He was handed a rifle and a grenade launcher before he was even issued a uniform, such was the chaos of war’s early days, when Russian forces were bearing down on Kyiv.
Fluent in English, his initial training involved reading a US military field manual, later organising medical and basic tactical exercises with his unit in their spare time.
Having successfully chased Russian troops north out of Kyiv and over the border with Belarus, Zhenia’s unit was recalled for its first official training sessions, before being sent off to the frontline in the eastern Luhansk region.
Within weeks, he was captured as the towns of Severodonetsk and Lysychansk collapsed and fell into enemy hands.
The Ukrainian army has long relied on volunteers like Zhenia to fill its ranks, but now more are needed as the war with Russia moves into a new phase.
Back in Kyiv, the volunteer was told by his commanders he is not free from military service.
The only obstacle that might stop the former charity worker from being deployed again is the compulsory medical inspection every soldier in Ukraine’s armed forces undergoes.
With Ukraine’s large population of more than 40 million people, there is no shortage of military-aged men that could potentially sign up to fill his place in the armed forces.
But 16 months into Russia’s invasion, the situation is complicated for Ukrainian recruiters.
Under martial law, which has been in place since February 2022, men of fighting age between 18 and 60 are barred from leaving the country without a valid reason.
Ukraine’s mobilisation rules say that theoretically any man within that age range can be called up to fight.
Little to no training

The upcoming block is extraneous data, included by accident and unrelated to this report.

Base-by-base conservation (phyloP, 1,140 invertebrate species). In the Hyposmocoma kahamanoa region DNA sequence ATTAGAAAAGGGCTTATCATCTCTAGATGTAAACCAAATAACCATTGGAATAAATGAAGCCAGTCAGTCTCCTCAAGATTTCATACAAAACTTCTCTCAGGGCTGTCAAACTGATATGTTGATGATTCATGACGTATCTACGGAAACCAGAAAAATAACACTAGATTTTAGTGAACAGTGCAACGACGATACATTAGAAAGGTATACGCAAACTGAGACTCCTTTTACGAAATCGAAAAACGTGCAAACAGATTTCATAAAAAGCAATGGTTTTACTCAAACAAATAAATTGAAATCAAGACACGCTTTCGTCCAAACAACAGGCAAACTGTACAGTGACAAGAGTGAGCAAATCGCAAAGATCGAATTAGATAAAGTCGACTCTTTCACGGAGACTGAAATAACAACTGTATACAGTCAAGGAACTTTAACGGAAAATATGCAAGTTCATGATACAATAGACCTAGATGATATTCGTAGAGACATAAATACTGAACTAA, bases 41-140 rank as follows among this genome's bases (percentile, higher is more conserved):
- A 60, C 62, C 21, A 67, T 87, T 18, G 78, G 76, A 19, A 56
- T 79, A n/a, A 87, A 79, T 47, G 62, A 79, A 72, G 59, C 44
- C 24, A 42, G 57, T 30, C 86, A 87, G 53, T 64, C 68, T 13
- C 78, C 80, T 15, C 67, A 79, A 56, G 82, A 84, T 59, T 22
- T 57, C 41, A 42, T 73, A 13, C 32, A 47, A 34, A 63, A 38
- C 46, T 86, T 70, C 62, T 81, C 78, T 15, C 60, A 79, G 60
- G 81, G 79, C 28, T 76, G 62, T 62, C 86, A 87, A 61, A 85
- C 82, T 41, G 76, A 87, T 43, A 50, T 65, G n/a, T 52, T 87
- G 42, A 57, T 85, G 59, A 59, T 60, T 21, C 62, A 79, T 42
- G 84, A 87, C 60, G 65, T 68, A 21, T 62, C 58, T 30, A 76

One source close to the Ukrainian military said many would-be volunteers fear being sent to battlegrounds such as Bakhmut with little to no training.
Some deliberately avoid being called up by staying at different addresses than where they are officially registered. Ukraine’s security services have launched a crackdown on channels on the Telegram messaging app advising people to avoid or even sabotage recruitment officers’ attempts to hand out draft notices on the streets.
While others have stopped short of signing up because of overly-positive messaging from Ukraine’s government, which says the country is on the brink of winning its war versus Russia.
There are also several exemptions, including for students, parents with three or more children, men caring for disabled dependents and those considered medically unfit to serve.
One territorial defence unit visited by The Telegraph on the outskirts of Kyiv took those exemptions further, preventing brothers from serving on the frontline together.
Ready to go to the front
Valerii, a local government official in the Khotiv region on the outskirts of the capital, was barred from serving in Bakhmut for that very reason.
“I am ready to go to the frontline,” he said, despite being held back to protect critical infrastructure in the capital while his brother served on the eastern front.
Many soldiers, like Zhenia, are unconcerned by those who have yet to come forward, because Ukraine’s troops are fighting to preserve democracy and freedom of choice.
“But, of course, I have more complicated feelings about those who are trying to avoid recruitment,” he added.
“They are just moving themselves to the lowest level of hierarchy, because after the war, all of those who didn’t escape from their duties will insist that our voices are heard.”